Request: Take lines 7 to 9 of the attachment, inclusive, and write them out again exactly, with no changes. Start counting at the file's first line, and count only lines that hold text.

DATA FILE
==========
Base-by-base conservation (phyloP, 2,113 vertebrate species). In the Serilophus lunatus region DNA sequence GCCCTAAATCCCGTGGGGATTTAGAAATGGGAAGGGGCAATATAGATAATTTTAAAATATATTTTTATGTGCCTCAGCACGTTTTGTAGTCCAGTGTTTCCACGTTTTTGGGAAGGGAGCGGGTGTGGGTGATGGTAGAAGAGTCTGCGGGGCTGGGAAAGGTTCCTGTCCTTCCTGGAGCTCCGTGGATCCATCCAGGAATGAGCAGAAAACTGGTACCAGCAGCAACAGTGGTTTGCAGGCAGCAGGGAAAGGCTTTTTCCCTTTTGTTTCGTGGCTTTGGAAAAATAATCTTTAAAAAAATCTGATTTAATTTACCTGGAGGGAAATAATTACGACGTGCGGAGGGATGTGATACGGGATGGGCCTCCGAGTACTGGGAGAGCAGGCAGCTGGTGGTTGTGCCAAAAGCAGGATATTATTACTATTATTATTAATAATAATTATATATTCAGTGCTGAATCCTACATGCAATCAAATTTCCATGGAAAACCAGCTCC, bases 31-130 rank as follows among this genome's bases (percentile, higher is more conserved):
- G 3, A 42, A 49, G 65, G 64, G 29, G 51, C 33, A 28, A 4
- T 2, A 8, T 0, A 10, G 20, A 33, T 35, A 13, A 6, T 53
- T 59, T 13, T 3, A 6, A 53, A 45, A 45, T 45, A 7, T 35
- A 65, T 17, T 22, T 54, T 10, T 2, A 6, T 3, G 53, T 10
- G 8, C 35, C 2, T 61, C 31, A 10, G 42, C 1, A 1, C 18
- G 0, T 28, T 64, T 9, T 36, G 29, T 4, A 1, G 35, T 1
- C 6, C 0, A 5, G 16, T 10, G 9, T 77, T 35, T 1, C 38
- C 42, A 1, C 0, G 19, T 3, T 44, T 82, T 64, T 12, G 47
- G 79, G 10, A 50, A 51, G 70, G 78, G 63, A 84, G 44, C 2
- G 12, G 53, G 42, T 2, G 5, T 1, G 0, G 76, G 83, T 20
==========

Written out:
- G 0, T 28, T 64, T 9, T 36, G 29, T 4, A 1, G 35, T 1
- C 6, C 0, A 5, G 16, T 10, G 9, T 77, T 35, T 1, C 38
- C 42, A 1, C 0, G 19, T 3, T 44, T 82, T 64, T 12, G 47